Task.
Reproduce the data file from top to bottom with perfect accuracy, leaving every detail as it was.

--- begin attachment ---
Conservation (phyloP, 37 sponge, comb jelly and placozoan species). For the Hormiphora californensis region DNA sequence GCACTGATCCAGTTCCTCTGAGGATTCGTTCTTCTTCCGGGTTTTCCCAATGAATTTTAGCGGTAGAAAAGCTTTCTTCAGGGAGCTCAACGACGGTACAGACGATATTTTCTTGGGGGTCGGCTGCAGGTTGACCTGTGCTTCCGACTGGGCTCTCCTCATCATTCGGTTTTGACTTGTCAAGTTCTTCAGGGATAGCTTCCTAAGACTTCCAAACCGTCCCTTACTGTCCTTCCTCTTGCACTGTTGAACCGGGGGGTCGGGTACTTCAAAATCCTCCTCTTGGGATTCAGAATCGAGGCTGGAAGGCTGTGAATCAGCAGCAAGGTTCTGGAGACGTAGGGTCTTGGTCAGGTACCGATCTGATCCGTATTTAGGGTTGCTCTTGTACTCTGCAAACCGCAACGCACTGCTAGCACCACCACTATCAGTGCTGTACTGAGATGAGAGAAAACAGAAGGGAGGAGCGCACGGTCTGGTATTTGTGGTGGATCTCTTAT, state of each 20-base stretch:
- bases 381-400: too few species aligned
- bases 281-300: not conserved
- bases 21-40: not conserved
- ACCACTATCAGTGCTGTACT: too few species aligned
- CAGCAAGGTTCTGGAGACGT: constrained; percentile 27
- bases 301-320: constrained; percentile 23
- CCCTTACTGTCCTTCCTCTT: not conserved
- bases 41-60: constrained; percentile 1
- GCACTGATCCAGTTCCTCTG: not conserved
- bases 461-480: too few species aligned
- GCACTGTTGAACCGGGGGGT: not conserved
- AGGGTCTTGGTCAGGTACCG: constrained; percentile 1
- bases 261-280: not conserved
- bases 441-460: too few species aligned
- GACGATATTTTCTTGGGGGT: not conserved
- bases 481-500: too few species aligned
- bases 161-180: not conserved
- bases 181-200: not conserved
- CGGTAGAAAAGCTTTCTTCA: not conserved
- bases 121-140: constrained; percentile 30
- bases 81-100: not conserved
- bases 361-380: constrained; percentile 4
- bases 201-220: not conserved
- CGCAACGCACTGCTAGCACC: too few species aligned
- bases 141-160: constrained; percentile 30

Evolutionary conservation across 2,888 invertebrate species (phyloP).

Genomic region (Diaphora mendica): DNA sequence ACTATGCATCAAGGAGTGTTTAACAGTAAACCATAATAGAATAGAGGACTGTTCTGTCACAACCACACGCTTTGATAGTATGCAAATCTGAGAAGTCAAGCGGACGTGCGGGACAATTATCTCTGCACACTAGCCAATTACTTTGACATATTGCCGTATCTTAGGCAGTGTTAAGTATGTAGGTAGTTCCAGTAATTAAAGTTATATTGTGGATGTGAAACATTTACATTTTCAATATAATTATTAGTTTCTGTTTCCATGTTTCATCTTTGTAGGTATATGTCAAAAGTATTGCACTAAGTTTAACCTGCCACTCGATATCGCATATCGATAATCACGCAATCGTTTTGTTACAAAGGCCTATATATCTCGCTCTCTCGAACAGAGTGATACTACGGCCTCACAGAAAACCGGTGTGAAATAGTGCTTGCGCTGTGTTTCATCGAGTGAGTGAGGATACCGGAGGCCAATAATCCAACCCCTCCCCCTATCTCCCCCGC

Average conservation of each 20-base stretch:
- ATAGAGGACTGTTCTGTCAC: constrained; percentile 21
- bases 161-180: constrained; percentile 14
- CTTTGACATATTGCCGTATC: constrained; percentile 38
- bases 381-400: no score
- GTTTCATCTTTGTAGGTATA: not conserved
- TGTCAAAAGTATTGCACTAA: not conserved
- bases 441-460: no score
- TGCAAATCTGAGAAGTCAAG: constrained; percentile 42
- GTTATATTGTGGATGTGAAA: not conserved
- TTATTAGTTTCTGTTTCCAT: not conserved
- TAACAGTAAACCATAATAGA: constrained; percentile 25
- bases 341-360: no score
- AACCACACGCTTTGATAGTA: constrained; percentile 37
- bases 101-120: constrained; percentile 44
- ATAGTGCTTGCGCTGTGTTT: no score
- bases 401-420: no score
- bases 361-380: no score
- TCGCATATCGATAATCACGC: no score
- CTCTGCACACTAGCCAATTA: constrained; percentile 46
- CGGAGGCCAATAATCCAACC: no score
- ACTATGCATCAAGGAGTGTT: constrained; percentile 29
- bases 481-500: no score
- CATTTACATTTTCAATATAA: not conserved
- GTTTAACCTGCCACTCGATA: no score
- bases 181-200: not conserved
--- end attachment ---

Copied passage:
Conservation (phyloP, 37 sponge, comb jelly and placozoan species). For the Hormiphora californensis region DNA sequence GCACTGATCCAGTTCCTCTGAGGATTCGTTCTTCTTCCGGGTTTTCCCAATGAATTTTAGCGGTAGAAAAGCTTTCTTCAGGGAGCTCAACGACGGTACAGACGATATTTTCTTGGGGGTCGGCTGCAGGTTGACCTGTGCTTCCGACTGGGCTCTCCTCATCATTCGGTTTTGACTTGTCAAGTTCTTCAGGGATAGCTTCCTAAGACTTCCAAACCGTCCCTTACTGTCCTTCCTCTTGCACTGTTGAACCGGGGGGTCGGGTACTTCAAAATCCTCCTCTTGGGATTCAGAATCGAGGCTGGAAGGCTGTGAATCAGCAGCAAGGTTCTGGAGACGTAGGGTCTTGGTCAGGTACCGATCTGATCCGTATTTAGGGTTGCTCTTGTACTCTGCAAACCGCAACGCACTGCTAGCACCACCACTATCAGTGCTGTACTGAGATGAGAGAAAACAGAAGGGAGGAGCGCACGGTCTGGTATTTGTGGTGGATCTCTTAT, state of each 20-base stretch:
- bases 381-400: too few species aligned
- bases 281-300: not conserved
- bases 21-40: not conserved
- ACCACTATCAGTGCTGTACT: too few species aligned
- CAGCAAGGTTCTGGAGACGT: constrained; percentile 27
- bases 301-320: constrained; percentile 23
- CCCTTACTGTCCTTCCTCTT: not conserved
- bases 41-60: constrained; percentile 1
- GCACTGATCCAGTTCCTCTG: not conserved
- bases 461-480: too few species aligned
- GCACTGTTGAACCGGGGGGT: not conserved
- AGGGTCTTGGTCAGGTACCG: constrained; percentile 1
- bases 261-280: not conserved
- bases 441-460: too few species aligned
- GACGATATTTTCTTGGGGGT: not conserved
- bases 481-500: too few species aligned
- bases 161-180: not conserved
- bases 181-200: not conserved
- CGGTAGAAAAGCTTTCTTCA: not conserved
- bases 121-140: constrained; percentile 30
- bases 81-100: not conserved
- bases 361-380: constrained; percentile 4
- bases 201-220: not conserved
- CGCAACGCACTGCTAGCACC: too few species aligned
- bases 141-160: constrained; percentile 30

Evolutionary conservation across 2,888 invertebrate species (phyloP).

Genomic region (Diaphora mendica): DNA sequence ACTATGCATCAAGGAGTGTTTAACAGTAAACCATAATAGAATAGAGGACTGTTCTGTCACAACCACACGCTTTGATAGTATGCAAATCTGAGAAGTCAAGCGGACGTGCGGGACAATTATCTCTGCACACTAGCCAATTACTTTGACATATTGCCGTATCTTAGGCAGTGTTAAGTATGTAGGTAGTTCCAGTAATTAAAGTTATATTGTGGATGTGAAACATTTACATTTTCAATATAATTATTAGTTTCTGTTTCCATGTTTCATCTTTGTAGGTATATGTCAAAAGTATTGCACTAAGTTTAACCTGCCACTCGATATCGCATATCGATAATCACGCAATCGTTTTGTTACAAAGGCCTATATATCTCGCTCTCTCGAACAGAGTGATACTACGGCCTCACAGAAAACCGGTGTGAAATAGTGCTTGCGCTGTGTTTCATCGAGTGAGTGAGGATACCGGAGGCCAATAATCCAACCCCTCCCCCTATCTCCCCCGC

Average conservation of each 20-base stretch:
- ATAGAGGACTGTTCTGTCAC: constrained; percentile 21
- bases 161-180: constrained; percentile 14
- CTTTGACATATTGCCGTATC: constrained; percentile 38
- bases 381-400: no score
- GTTTCATCTTTGTAGGTATA: not conserved
- TGTCAAAAGTATTGCACTAA: not conserved
- bases 441-460: no score
- TGCAAATCTGAGAAGTCAAG: constrained; percentile 42
- GTTATATTGTGGATGTGAAA: not conserved
- TTATTAGTTTCTGTTTCCAT: not conserved
- TAACAGTAAACCATAATAGA: constrained; percentile 25
- bases 341-360: no score
- AACCACACGCTTTGATAGTA: constrained; percentile 37
- bases 101-120: constrained; percentile 44
- ATAGTGCTTGCGCTGTGTTT: no score
- bases 401-420: no score
- bases 361-380: no score
- TCGCATATCGATAATCACGC: no score
- CTCTGCACACTAGCCAATTA: constrained; percentile 46
- CGGAGGCCAATAATCCAACC: no score
- ACTATGCATCAAGGAGTGTT: constrained; percentile 29
- bases 481-500: no score
- CATTTACATTTTCAATATAA: not conserved
- GTTTAACCTGCCACTCGATA: no score
- bases 181-200: not conserved